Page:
R in a Nutshell by Adler, Joseph (2012)
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 O'Reilly Media; Second Edition edition (2012)
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Review Text
If you have programming experience and you want to understand how R works at a fairly deep level this is a wonderful book. If you are a novice that is just trying to learn how to visualize and analyze data there are better choices like A Beginner's Guide to R (Use R) or search my Amazon profile to see the learning R listmania list called "Learning to use R for statistics and graphics" or Amazon's "So you'd like to..." guide called "Learn R for statistical programming and graphics" (sorry they will not let me post the hyperlink here).I teach programming, so I found the references to how R differs from languages like LISP, C and JAVA very useful. However, those distinctions will be at best distracting or more likely horribly confusing to programming novices. With that distinction in mind, this book is exceptionally well written and has great clear explanations on things that are missing from practically every other R book (like the distinction between if else and ifelse. Other sections, like the coverage of graphics can be found elsewhere but require you to distill a LOT of other books.If you want to really understand R start here and then go for John Chambers books (especially Software for Data Analysis: Programming with R (Statistics and Computing) ). If you want to learn how to use R for data analysis get Zuul's book then follow my learning R guide.
I bought the 1st edition and this one is just as good. Generally he uses straightforward examples and provides enough detail to "make it work." So, for example, with just a few pages of reading I can understand how to technically get decision trees to work in R. For the general reader I think Adler spends way too much time on object programming concepts and the behind the scenes structure of R. It would be nice to have time for theoretical detours like he uses but for those of us who are busy and in the commercial world, such material should be relegated to an appendix. I really don't care how R does it, in the same sense that I do not car how my car optimizes its gas/air ratio  I just want it to go.That being said, Adler's range of knowledge is astounding and I certainly trust what he says. With just a slight tweak to meet the needs of his less academic readers, the book would be perfect.
This book is an introductory guide to the R statistical language. R is of course an increasingly popular opensource program that can handle everything from regression to time series analysis and neural networks. The book is written more as a tutorial than a reference manual, and this makes it surprisingly readable. The book is organized in a very intuitive way, starting with basic functions, then describing the general approach to writing algorithms, and finally going through a series of mathematical functions. It is outstanding for readers who have some familiarity with other statistical programs  SAS, Matlab, RATS, etc., and who need to familiarize themselves with R code. The treatment of advanced mathematical techniques is rather cursory, so readers who want to use R for more sophisticated types of programming may need to consult other sources. Still, as an introduction, this is very clear and well written.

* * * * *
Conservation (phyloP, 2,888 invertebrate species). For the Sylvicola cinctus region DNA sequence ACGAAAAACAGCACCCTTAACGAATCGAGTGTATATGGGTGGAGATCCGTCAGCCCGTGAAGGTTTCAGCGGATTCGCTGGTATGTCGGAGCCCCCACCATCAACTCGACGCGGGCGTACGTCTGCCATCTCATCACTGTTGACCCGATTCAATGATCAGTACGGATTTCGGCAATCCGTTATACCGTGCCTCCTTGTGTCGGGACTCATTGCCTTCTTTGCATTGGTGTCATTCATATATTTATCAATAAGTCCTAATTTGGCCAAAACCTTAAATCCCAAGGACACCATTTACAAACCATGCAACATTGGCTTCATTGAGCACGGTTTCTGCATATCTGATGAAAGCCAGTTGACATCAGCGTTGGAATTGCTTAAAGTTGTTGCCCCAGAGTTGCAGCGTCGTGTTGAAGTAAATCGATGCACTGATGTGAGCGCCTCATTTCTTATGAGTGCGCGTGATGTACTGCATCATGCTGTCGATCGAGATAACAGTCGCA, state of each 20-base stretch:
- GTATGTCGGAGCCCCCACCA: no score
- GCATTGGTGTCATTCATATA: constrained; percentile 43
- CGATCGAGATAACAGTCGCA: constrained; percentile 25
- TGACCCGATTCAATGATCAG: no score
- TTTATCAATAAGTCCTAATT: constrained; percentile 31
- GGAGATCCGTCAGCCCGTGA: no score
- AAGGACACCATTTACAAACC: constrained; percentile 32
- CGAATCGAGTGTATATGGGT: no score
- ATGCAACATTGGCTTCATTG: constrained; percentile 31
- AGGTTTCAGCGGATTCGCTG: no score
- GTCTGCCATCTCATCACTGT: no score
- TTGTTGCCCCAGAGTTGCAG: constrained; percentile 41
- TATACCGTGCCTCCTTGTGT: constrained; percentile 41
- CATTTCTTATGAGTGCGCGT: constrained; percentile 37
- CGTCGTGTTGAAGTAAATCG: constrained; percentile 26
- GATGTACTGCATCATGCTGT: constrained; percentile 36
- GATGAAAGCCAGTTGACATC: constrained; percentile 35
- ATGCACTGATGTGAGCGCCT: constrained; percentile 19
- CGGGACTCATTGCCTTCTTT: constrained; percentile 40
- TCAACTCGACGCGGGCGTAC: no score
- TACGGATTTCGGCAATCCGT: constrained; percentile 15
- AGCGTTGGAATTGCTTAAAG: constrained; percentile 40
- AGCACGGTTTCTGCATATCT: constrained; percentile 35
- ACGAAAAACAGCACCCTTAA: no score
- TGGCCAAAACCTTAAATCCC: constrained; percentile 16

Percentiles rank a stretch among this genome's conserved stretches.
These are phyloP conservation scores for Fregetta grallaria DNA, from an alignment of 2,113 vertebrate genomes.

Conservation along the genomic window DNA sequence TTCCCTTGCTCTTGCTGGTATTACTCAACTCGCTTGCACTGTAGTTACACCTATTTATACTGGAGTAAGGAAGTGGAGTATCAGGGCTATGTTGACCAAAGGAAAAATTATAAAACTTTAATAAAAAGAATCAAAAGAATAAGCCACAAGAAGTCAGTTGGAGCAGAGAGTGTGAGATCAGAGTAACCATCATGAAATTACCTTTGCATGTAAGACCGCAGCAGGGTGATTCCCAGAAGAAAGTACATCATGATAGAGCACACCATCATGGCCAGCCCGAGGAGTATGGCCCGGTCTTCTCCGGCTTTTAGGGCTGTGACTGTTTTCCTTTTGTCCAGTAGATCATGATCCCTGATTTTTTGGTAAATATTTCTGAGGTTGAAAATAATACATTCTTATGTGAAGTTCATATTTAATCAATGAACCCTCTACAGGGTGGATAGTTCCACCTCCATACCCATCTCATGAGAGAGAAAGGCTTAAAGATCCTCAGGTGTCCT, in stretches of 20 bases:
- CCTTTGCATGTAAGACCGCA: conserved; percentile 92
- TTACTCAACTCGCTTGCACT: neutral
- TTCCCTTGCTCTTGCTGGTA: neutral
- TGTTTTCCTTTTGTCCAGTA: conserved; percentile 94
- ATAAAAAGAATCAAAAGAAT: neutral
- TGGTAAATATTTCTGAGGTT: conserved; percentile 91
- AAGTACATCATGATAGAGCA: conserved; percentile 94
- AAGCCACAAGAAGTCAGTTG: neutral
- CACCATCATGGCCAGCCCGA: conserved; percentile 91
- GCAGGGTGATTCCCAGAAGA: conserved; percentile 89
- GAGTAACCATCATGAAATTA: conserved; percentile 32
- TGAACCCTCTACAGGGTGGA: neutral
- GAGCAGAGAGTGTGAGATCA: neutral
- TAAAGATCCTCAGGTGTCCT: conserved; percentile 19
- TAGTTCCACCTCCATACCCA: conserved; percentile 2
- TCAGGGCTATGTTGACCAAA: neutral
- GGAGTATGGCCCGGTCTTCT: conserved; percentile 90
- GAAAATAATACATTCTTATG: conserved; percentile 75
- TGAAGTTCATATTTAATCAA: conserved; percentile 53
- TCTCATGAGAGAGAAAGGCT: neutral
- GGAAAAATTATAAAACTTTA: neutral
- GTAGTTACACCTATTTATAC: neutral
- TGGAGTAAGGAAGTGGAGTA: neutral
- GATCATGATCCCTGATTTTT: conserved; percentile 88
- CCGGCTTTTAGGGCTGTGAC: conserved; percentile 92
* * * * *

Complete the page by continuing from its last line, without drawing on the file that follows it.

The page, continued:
'R in a Nutshell' is the essential introductory book on R. Do not try to learn R without it.I made two attempts to learn R before purchasing this book. In both previous attempts, I had to abort and use another tool to solve my problem because it was taking me too long to accomplish very simple things in R.The reason R is hard to learn is that its documentation is organized for statisticians that already know R, but have forgotten a detail or two. There are a few other books on learning R, but they are setup like a college course  complete the entire book and THEN you can actually accomplish something.R in a Nutshell allows you to get working immediately. Simply lookup what you need to do. The firsts thing I did was load a file and make a histogram. I found that stuff in the section on "Loading Data" and the section on charts. In no time I was making stacked area charts for cohorts. Now R is an essential tool for me  and I haven't even taken the time to learn it well! With this book, I don't have to. I can learn as I go. So I actually use R.Do not R without it.
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Before buying, look at the book description at the publisher's website (oreilly.com) and click on the "errata" link. Check to see how long that list is. If you can live with crossreferencing this list with the book, then buy it. Otherwise, there are probably better books out there.As it is, I am somewhat proficient in R and bought this book as a crash course for a better understanding of the basics, especially the graphics and statistics. After barrelling through roughly half of the book, I found many references to functions or parameters which were never explained or were explained later in the book (without saying so at the first reference). For someone who is hoping for a quick read through most of what R has to offer, this is like hitting a brick wall.The book helps the reader understand a lot of what R is capable of, but it seems to be done in a more slipshod manner than I was hoping for. I get the feeling the author was rushed in getting this to print. Or, they didn't pay the editor enough.As an aside, the formatting for the kindle edition has been working pretty well. I've actually been reading it on the cloud reader without problems (be sure to download a local copy for offline reading).